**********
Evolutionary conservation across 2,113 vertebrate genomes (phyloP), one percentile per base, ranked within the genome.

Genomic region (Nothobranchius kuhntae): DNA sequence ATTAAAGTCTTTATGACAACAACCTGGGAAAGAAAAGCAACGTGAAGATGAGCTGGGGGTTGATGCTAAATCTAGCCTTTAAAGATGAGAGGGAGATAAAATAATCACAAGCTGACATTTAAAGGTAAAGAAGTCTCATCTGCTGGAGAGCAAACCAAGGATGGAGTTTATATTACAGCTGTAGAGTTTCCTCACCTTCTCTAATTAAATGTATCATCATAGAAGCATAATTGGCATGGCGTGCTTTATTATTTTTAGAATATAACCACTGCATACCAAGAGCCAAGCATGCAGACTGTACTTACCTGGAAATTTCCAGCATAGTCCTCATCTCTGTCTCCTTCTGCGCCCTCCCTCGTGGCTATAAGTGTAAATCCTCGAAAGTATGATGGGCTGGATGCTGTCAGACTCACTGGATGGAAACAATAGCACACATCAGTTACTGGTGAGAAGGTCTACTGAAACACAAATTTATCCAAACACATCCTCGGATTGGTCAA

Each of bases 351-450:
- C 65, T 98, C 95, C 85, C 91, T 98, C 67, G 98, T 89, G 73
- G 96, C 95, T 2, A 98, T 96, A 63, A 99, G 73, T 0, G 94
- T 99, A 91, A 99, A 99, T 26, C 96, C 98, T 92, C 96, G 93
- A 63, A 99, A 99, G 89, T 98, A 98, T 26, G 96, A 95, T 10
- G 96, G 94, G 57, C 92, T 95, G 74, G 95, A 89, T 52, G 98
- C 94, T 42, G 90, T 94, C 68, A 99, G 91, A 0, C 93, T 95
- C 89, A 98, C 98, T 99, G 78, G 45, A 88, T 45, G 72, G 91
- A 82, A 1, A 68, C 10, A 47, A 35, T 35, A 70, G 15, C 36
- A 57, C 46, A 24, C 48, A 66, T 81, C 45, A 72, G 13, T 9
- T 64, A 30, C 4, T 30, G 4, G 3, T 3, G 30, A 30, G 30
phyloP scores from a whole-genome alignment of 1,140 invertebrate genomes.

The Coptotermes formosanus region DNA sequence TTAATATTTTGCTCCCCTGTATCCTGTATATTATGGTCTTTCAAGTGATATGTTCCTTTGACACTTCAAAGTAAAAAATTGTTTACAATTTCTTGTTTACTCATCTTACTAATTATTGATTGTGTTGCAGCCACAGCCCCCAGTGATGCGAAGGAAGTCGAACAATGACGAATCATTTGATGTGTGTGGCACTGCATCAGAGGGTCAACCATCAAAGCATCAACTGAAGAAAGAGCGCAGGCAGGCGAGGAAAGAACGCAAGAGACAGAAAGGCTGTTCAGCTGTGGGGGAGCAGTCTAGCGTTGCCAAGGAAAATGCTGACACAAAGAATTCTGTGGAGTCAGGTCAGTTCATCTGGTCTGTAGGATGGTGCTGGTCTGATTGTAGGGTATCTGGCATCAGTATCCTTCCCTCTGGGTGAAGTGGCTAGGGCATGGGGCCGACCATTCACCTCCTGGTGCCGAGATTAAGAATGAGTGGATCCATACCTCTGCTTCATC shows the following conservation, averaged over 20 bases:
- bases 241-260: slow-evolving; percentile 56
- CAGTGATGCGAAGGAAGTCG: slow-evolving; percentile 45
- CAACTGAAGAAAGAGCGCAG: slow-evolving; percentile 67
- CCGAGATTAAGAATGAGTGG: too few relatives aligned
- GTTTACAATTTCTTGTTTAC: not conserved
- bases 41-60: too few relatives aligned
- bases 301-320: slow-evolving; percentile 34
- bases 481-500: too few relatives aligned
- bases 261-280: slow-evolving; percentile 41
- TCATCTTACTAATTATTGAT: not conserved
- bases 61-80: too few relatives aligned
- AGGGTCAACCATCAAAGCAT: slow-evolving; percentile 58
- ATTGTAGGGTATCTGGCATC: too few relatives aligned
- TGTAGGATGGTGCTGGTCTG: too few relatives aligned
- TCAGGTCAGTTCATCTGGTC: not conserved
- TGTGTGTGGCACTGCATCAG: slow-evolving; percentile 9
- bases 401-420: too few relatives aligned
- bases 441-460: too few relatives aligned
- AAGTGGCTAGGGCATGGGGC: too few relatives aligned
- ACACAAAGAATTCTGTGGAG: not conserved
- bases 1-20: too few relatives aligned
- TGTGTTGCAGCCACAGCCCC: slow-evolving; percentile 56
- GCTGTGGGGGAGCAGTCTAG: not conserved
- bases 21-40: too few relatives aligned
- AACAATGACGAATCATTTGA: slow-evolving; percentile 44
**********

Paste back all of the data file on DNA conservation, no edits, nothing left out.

Evolutionary conservation across 2,113 vertebrate genomes (phyloP), one percentile per base, ranked within the genome.

Genomic region (Nothobranchius kuhntae): DNA sequence ATTAAAGTCTTTATGACAACAACCTGGGAAAGAAAAGCAACGTGAAGATGAGCTGGGGGTTGATGCTAAATCTAGCCTTTAAAGATGAGAGGGAGATAAAATAATCACAAGCTGACATTTAAAGGTAAAGAAGTCTCATCTGCTGGAGAGCAAACCAAGGATGGAGTTTATATTACAGCTGTAGAGTTTCCTCACCTTCTCTAATTAAATGTATCATCATAGAAGCATAATTGGCATGGCGTGCTTTATTATTTTTAGAATATAACCACTGCATACCAAGAGCCAAGCATGCAGACTGTACTTACCTGGAAATTTCCAGCATAGTCCTCATCTCTGTCTCCTTCTGCGCCCTCCCTCGTGGCTATAAGTGTAAATCCTCGAAAGTATGATGGGCTGGATGCTGTCAGACTCACTGGATGGAAACAATAGCACACATCAGTTACTGGTGAGAAGGTCTACTGAAACACAAATTTATCCAAACACATCCTCGGATTGGTCAA

Each of bases 351-450:
- C 65, T 98, C 95, C 85, C 91, T 98, C 67, G 98, T 89, G 73
- G 96, C 95, T 2, A 98, T 96, A 63, A 99, G 73, T 0, G 94
- T 99, A 91, A 99, A 99, T 26, C 96, C 98, T 92, C 96, G 93
- A 63, A 99, A 99, G 89, T 98, A 98, T 26, G 96, A 95, T 10
- G 96, G 94, G 57, C 92, T 95, G 74, G 95, A 89, T 52, G 98
- C 94, T 42, G 90, T 94, C 68, A 99, G 91, A 0, C 93, T 95
- C 89, A 98, C 98, T 99, G 78, G 45, A 88, T 45, G 72, G 91
- A 82, A 1, A 68, C 10, A 47, A 35, T 35, A 70, G 15, C 36
- A 57, C 46, A 24, C 48, A 66, T 81, C 45, A 72, G 13, T 9
- T 64, A 30, C 4, T 30, G 4, G 3, T 3, G 30, A 30, G 30
phyloP scores from a whole-genome alignment of 1,140 invertebrate genomes.

The Coptotermes formosanus region DNA sequence TTAATATTTTGCTCCCCTGTATCCTGTATATTATGGTCTTTCAAGTGATATGTTCCTTTGACACTTCAAAGTAAAAAATTGTTTACAATTTCTTGTTTACTCATCTTACTAATTATTGATTGTGTTGCAGCCACAGCCCCCAGTGATGCGAAGGAAGTCGAACAATGACGAATCATTTGATGTGTGTGGCACTGCATCAGAGGGTCAACCATCAAAGCATCAACTGAAGAAAGAGCGCAGGCAGGCGAGGAAAGAACGCAAGAGACAGAAAGGCTGTTCAGCTGTGGGGGAGCAGTCTAGCGTTGCCAAGGAAAATGCTGACACAAAGAATTCTGTGGAGTCAGGTCAGTTCATCTGGTCTGTAGGATGGTGCTGGTCTGATTGTAGGGTATCTGGCATCAGTATCCTTCCCTCTGGGTGAAGTGGCTAGGGCATGGGGCCGACCATTCACCTCCTGGTGCCGAGATTAAGAATGAGTGGATCCATACCTCTGCTTCATC shows the following conservation, averaged over 20 bases:
- bases 241-260: slow-evolving; percentile 56
- CAGTGATGCGAAGGAAGTCG: slow-evolving; percentile 45
- CAACTGAAGAAAGAGCGCAG: slow-evolving; percentile 67
- CCGAGATTAAGAATGAGTGG: too few relatives aligned
- GTTTACAATTTCTTGTTTAC: not conserved
- bases 41-60: too few relatives aligned
- bases 301-320: slow-evolving; percentile 34
- bases 481-500: too few relatives aligned
- bases 261-280: slow-evolving; percentile 41
- TCATCTTACTAATTATTGAT: not conserved
- bases 61-80: too few relatives aligned
- AGGGTCAACCATCAAAGCAT: slow-evolving; percentile 58
- ATTGTAGGGTATCTGGCATC: too few relatives aligned
- TGTAGGATGGTGCTGGTCTG: too few relatives aligned
- TCAGGTCAGTTCATCTGGTC: not conserved
- TGTGTGTGGCACTGCATCAG: slow-evolving; percentile 9
- bases 401-420: too few relatives aligned
- bases 441-460: too few relatives aligned
- AAGTGGCTAGGGCATGGGGC: too few relatives aligned
- ACACAAAGAATTCTGTGGAG: not conserved
- bases 1-20: too few relatives aligned
- TGTGTTGCAGCCACAGCCCC: slow-evolving; percentile 56
- GCTGTGGGGGAGCAGTCTAG: not conserved
- bases 21-40: too few relatives aligned
- AACAATGACGAATCATTTGA: slow-evolving; percentile 44